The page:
USCIS Closes Offices

USCIS to close all International offices.

The Trump administration has announced that it intends to reduce USCIS’s international presence by closing ALL of its international offices. This means that those services that were provided to assist the processing of family visa applications, foreign adoption and similar cases now would be curtailed. This is consistent with the Trump administration’s objective to reduce legal immigration. Less support, means longer lines, slower processing, more frustration, and possibly less applicants willing to endure the process.


This action, is probably the final death knell to Direct Consular Filing.

In the past an American living overseas who wished to bring his spouse to the USA, could apply directly to the nearest US consulate, to obtain the spouse visa. This is called Direct Consular Filing or DCF. The American expat thus benefited as he could submit his application directly to local staff that would receive and process the application. And in practice this sped the process greatly, reducing a normally lengthy 1 to 2 year process into only a few months.

When Joyce and I decided to move to the USA, I applied directly to the US Embassy in Hong Kong, and she was granted her IR1 spouse visa in only 5 months. And then we moved with our two children to California.

In general, the State Department, has already been discontinuing DCF services from their consulates over the past 10 years, currently only those countries where USCIS has an international office is DCF still provided.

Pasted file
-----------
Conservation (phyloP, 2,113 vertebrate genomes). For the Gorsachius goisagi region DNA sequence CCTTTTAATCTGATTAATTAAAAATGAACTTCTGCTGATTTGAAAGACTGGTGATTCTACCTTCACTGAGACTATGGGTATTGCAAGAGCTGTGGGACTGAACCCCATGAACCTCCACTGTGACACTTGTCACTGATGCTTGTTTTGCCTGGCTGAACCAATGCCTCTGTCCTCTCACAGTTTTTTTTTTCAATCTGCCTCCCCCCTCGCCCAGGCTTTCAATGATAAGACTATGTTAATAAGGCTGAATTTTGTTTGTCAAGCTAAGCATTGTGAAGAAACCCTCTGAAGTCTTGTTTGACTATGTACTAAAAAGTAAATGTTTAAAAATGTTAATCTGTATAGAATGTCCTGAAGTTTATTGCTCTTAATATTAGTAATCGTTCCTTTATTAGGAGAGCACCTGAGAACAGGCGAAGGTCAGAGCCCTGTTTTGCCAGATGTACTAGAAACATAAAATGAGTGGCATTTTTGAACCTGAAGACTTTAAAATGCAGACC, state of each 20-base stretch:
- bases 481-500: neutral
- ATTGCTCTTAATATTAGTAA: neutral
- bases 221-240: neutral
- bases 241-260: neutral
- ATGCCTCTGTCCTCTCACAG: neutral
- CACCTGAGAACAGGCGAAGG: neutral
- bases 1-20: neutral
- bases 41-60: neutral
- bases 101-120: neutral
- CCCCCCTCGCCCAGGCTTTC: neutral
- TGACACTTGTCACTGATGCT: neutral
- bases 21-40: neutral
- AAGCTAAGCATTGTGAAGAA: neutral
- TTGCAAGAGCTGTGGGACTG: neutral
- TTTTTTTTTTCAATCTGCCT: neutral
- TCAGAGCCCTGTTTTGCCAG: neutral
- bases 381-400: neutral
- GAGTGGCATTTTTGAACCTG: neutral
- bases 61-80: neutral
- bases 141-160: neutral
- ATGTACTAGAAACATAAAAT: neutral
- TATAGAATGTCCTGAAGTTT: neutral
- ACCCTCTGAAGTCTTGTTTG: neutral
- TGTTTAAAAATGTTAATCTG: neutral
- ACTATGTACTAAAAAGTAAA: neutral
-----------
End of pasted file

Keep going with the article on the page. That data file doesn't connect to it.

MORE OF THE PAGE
I guess it should now be called “Direct USCIS International Office Filing” instead of Direct Consular Filing, as the consulate is no longer initially involved.

Anyway, with the announced closing of all international USCIS offices I expect that DCF, regardless of acronym, will be a thing of the past.

Soon, All family visa cases regardless of whether the US sponsor lives in or outside of the USA, will be submitted and initially processed in the United States. This means those ex-pat families who previously enjoyed DCF, will now experience a much slower, and more complicated process in order to obtain visas and green cards to the USA.

The countries where USCIS currently has international offices are shown here.

Dominican Republic – Santo Domingo
El Salvador – San Salvador
Germany – Frankfurt
Ghana – Accra
Greece – Athens
Guatemala – Guatemala City
Haiti – Port-au-Prince
India – New Delhi
Italy – Rome
Jordan – Amman
Kenya – Nairobi
Mexico – Ciudad Juarez
Mexico – Mexico City
Mexico – Monterrey
Peru – Lima
Philippines – Manila
South Africa – Johannesburg
South Korea – Seoul
Thailand – Bangkok
United Kingdom – London

The US state department says it will take over the duties, at least some of the duties, previously conducted by these offices. USCIS says it will save money. Applicants for visas can certainly expect to suffer additional delays in the processing of their cases.

If you are currently on the verge of submitting a DCF case, better submit it within the next few weeks cause very soon no more DCF cases will be accepted and you will be faced with processing times that drastically jump from 3 to 5 months to 1 to 2 years.

By Fred Wahl
the VisaCoach